Some years later, the man died again.  His funeral played out exactly like the previous one. As the wagon neared the oak tree, the widow leaned over and whispered to the driver, “Why don’t you go wide around the tree this time?”

Funny stories aside, why didn’t Jesus get up and go when he received Mary & Martha’s message? We can say, that Jesus was testing their faith, that Jesus knew Lazarus would come back, that this was meant for the greater good, but we are left at this point in the beginning of the Lazarus story, with pain and heartache.

I imagine you might have asked yourself this question a time or two also. You have found yourself praying for Jesus to show up amid a very hard situation, an illness, or even impending death. You have wondered whether God would come. As we wait for Jesus to appear, we remain faithful by naming the pain and calling for him to show up once more.


Ezekiel is famously called by God to “consult the bones”—actually, to preach to the bones. Notice in this powerful text that the question of the Lord, “Can these bones live?” can only be answered—initially—as, “No!” At least not in their current state. The activating word of the Lord must first assemble the bones, put them in order, add sinews, flesh, and skin, and finally—a healthy dose of breath called from the four corners of the earth! It’s a big job—a God-sized job—to bring life where there has been death.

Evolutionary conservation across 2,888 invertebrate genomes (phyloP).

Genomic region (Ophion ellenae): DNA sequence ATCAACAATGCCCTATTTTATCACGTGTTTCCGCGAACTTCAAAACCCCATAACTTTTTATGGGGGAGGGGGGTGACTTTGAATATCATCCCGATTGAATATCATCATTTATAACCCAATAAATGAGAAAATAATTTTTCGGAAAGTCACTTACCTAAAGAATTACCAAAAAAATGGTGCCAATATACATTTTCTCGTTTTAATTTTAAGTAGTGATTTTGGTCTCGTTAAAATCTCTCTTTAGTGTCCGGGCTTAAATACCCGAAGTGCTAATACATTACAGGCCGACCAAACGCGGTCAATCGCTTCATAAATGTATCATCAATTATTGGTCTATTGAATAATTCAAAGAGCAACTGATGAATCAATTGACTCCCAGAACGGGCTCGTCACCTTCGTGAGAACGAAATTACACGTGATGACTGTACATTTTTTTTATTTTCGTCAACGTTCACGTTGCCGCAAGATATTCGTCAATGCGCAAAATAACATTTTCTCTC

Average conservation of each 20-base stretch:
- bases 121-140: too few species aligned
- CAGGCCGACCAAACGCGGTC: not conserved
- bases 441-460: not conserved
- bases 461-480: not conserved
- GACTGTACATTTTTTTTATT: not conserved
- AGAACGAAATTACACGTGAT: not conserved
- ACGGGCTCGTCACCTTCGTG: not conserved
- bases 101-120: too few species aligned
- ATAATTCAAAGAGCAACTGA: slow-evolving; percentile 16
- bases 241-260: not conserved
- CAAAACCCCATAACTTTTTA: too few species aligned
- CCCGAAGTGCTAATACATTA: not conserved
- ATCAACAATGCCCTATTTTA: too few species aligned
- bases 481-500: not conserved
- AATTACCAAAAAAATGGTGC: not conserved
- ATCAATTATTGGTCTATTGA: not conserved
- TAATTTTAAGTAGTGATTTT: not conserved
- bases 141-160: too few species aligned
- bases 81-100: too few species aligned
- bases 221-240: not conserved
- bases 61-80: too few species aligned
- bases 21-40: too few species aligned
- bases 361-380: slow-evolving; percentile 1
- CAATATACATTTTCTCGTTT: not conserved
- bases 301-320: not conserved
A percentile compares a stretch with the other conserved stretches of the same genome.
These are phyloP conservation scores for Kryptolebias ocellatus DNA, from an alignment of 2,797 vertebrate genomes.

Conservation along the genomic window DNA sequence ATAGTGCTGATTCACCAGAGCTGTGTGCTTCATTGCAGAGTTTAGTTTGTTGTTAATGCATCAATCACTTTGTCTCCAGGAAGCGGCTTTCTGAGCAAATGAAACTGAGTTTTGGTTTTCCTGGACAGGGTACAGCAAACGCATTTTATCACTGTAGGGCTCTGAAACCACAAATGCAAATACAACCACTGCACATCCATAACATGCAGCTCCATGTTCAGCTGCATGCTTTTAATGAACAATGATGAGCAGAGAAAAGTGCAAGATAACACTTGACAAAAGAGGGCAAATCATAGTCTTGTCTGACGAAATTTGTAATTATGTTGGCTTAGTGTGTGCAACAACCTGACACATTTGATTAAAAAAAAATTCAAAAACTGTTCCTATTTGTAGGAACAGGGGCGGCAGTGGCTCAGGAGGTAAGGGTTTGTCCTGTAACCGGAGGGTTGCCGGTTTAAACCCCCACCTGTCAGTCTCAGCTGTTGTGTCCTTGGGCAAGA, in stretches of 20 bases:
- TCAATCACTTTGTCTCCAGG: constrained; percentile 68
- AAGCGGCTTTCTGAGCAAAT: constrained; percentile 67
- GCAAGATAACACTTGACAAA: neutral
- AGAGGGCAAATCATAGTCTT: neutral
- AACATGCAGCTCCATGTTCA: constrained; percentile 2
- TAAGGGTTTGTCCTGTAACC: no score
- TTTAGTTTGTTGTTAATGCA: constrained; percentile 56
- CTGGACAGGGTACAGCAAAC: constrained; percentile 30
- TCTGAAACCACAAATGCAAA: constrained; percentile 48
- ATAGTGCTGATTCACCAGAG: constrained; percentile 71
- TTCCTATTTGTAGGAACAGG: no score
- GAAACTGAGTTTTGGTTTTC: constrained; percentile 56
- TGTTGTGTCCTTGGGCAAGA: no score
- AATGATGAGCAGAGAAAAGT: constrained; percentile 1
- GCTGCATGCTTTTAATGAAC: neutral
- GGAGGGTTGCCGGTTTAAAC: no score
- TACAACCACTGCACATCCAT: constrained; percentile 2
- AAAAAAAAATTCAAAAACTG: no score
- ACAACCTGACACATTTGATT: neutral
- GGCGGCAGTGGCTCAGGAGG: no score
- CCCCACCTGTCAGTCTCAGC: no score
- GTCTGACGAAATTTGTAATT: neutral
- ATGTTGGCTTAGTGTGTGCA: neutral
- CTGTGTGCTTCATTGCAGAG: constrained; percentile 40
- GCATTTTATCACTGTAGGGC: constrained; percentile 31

Of course, Jesus’ miracle of bringing Lazarus forth from the grave after 4 days is a God-sized job, too. In fact, Jesus is very clear that this whole setup is so that the glory and power of God may be known. 

We can only wonder how Lazarus might have felt about the whole thing, but he is called forth without any consultation from Jesus and soon rejoins the family and friends at the table. I wonder who’s the “lucky” person who get’s to sit next to Lazarus.

We are in the season for considering how God brings new life in the midst of death; Paul writes that “…he who raised Christ from the dead will give life to your mortal bodies also through his Spirit that dwells in you.” (Romans 8:11b) As in Ezekiel, the word for spirit is “breath, wind, spirit.” If we are going to live again— as the bones, as Lazarus, as Jesus—it will be by the Spirit that God gives, that same spirit that has been present since the birth of the cosmos.